There’s a plot driving Bayonetta 2, theoretically, though you might be hard-pressed to explain it until most of the way through. How much you get from that narrative will likely hinge on how much you like anime staples like overwrought, over-dramatic dialogue and nonsensical non-sequiturs. There is some stuff to like, though. Bayonetta gets some much-needed development as a human being who cares about things other than herself; her motivations go beyond the agonizingly trope-y amnesia setup of the first game. It’s a good look for the character.

Less positive is the same exaggerated sexualization that hung heavy around the last game’s neck. I’ll forgive the high heels and the exaggerated proportions, if only because there’s so many other things to criticize. Bayonetta’s new outfit delivers bold new developments in revealing clothing with the introduction of diamond cutouts on the ass of her jumpsuit, creating what I can only refer to as “under-butt” cleavage. When standing in place her shoulders are bent back to point her chest at … whatever.

But even this is minor compared to the game’s camera, which zooms in on Bayonetta’s parts like they’re products being sold in a commercial. There are enough gratuitous ass-shots, cleavage jokes and spread legs to fill an hours long super cut. The camera doesn’t look at Bayonetta — it leers at her.

This is frequently provided as an implicit reward for doing well. For anyone who didn’t play the first game, here’s a bit of premise: Much of Bayonetta’s supernatural power is tied into her hair. Her clothing is actually composed of this hair magic, and as she performs more powerful attacks, more of this hair magic is diverted from covering her to compensate. Put simply, Bayonetta’s strongest attacks result in her clothes flying off. For more intense quicktime sequences, she’ll even do a sexy pose as it flies off, with the absolute barest minimum covered.

It’s sexist, gross pandering, and it’s totally unnecessary.  

Bayonetta 2 needs prurient rewards less than the original Bayonetta did, because the on-screen chaos you can wreak through skilled play is infinitely more satisfying.

Bayonetta 2 has the same basic mechanics of the original. It’s a character action game — meaning that it’s you against enemies who can kill you quickly if you’re not mindful of what’s happening. Proper timing and combo use are important, but Bayonetta 2, like Bayonetta, adds a very specific, very cool wrinkle to the genre: witch time.

Bayonetta 2 introduces online multiplayer to the series, but it’s a limited implementation. Matches are limited to trials, which blur the lines between cooperative play and competitive design, as each player has their own score and their own in-game currency on the line. Everything works, but at times the mode’s design seems at odds with itself. It’s hard to force yourself to revive a downed partner when it provides an opportunity for you to get your score up even more.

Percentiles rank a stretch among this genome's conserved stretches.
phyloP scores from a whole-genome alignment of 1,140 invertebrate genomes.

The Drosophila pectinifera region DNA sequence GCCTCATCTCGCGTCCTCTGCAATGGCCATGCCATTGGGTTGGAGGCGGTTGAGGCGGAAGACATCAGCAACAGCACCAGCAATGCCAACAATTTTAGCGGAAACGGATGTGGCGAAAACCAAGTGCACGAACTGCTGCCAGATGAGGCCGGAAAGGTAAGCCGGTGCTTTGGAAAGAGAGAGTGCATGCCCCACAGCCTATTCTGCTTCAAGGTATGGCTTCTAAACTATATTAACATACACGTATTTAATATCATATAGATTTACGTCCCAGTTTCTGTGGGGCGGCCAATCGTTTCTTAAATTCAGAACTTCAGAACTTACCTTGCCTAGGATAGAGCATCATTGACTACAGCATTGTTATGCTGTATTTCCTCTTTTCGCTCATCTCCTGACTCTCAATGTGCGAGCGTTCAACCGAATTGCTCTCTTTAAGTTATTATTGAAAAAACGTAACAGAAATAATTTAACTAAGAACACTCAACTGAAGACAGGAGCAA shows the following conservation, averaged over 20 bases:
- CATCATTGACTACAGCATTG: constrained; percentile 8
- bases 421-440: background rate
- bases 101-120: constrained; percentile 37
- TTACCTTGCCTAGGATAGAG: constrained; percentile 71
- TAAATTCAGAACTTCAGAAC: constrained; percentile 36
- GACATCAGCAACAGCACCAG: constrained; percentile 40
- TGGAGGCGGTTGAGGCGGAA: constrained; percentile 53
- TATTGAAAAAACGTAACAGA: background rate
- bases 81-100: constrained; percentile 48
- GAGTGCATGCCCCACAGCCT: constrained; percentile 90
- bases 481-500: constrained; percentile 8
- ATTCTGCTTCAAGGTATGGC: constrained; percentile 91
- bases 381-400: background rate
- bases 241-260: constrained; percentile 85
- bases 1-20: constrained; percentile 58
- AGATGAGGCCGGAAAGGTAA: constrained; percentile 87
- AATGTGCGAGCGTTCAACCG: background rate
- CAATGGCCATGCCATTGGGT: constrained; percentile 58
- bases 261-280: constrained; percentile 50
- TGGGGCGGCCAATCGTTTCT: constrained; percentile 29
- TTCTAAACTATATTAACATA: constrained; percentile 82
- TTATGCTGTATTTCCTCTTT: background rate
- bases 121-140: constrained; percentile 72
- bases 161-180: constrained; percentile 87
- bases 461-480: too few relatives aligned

Witch time is invoked by dodging with the right trigger just before an enemy’s attack would connect. When done properly, this turns the world purple and temporarily slows down time around Bayonetta, allowing her free reign to manhandle enemies. Witch time is a luxury early, on, but it’s an absolute necessity later; it forces the kinds of considerations that other action games just don’t. If you want to have a maximum advantage in Bayonetta 2, you have to put yourself in a position to get hit by an enemy, which can be extremely detrimental to your health.

To do well, you have to take bigger and bigger chances. The risk makes the reward even more appealing. There’s also an unforgiving but nonetheless motivating rating system in place that assesses your performance and rewards you with currency to use at an in-game shop. It creates a feedback loop: I wanted to do better to get more stuff to do better and get more stuff. And though Bayonetta 2’s levels are full of secrets and items to pick up and use in battle, even Platinum knows that the excellent combat is the draw — fights are hidden around each level along with pickups, and when you finish a level, you can see whether or not you found them all.

There are also golden LPs hidden around Bayonetta 2, frequently in pieces. Redeeming them at the in-game shop The Gates of Hell rewards you with new weapons, each of which can radically change the way Bayonetta fights. She also has weapon slots on her legs and arms, and many weapons can be used on either (or both, if you’re willing to cough up the cash to buy duplicates), with very different, often surprising results — hence my complaints about not being able to put a scythe on my feet.

Still, you can accessorize your heels with a pair of chainsaw weapons, which turns them into murderous rocket skates. I’d classify that as a reasonable consolation prize.